A reusable, low-cost and self-sufficient sensorbased neonatal pulse oximeter

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Pulse oximeters are non-invasive medical health devices for measuring oxygen saturation and pulse rate of humans. Pulse oximeters used for neonates have been identified to have some limitations in terms of their bulkiness in size, the need for a pulse sensor attachment to a monitoring device to obtain readings and their expensive nature. This project explores a pulse oximeter design to eliminate these limitations and create an accurate alternative for neonatal pulse oximeters. The proposed design includes a pulse sensor and a control and display circuit self-sufficiently powered by a direct current source of voltage. It employs analog signal processing, digital signal processing (DSP) with a low-power but highly efficient microprocessor to ensure accurate values are obtained. The project explores this design but however implemented part of the design (Infrared (IR) sensor) based on the materials and electrical components available. Even though the proposed design was not built as whole, various sections of the design was implemented or simulated and were feasible. The results from the IR sensor built was compared to a commercial pulse oximeter and from the statistical analysis conducted, the two systems have similar readings confirmed by the t-value of 0.917 in the paired t-test. Unfiltered data was used with the algorithm developed and the DSP and the readings for the SpO2 and pulse rate were similar to the commercial oximeter.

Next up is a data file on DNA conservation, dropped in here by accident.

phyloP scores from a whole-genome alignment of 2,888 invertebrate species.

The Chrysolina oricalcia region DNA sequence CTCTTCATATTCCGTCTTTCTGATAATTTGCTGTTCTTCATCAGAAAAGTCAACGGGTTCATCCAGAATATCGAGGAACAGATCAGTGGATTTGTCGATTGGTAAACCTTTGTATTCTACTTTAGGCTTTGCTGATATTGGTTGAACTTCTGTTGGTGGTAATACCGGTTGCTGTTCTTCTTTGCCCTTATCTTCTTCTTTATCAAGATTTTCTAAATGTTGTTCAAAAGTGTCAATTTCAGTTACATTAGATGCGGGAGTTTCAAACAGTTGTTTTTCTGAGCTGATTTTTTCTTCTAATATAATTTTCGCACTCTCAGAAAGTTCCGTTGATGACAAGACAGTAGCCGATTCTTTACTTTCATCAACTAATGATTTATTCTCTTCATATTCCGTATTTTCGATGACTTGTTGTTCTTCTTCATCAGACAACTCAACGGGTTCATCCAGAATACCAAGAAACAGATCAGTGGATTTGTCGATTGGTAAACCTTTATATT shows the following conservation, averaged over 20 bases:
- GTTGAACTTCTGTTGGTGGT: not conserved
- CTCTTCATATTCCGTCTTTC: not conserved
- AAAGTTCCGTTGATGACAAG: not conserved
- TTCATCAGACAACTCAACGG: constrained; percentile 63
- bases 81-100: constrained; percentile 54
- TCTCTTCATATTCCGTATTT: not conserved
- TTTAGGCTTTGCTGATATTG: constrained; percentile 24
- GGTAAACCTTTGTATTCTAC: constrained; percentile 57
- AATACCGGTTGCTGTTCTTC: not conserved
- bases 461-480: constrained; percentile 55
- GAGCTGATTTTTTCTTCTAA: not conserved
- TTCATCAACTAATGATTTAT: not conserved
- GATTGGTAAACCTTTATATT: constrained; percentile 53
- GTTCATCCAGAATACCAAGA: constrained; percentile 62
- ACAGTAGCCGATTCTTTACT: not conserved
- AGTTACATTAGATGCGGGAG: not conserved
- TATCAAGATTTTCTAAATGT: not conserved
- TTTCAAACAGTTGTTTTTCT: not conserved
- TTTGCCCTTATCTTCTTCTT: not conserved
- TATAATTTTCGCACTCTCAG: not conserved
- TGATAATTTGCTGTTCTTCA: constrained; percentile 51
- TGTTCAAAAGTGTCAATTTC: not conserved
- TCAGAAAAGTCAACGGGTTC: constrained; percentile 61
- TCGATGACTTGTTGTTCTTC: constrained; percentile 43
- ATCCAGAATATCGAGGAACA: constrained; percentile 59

Capstone Project submitted to the Department of Engineering, Ashesi University in partial fulfillment of the requirements for the award of Bachelor of Science degree in Electrical and Electronic Engineering, May 2022
medical device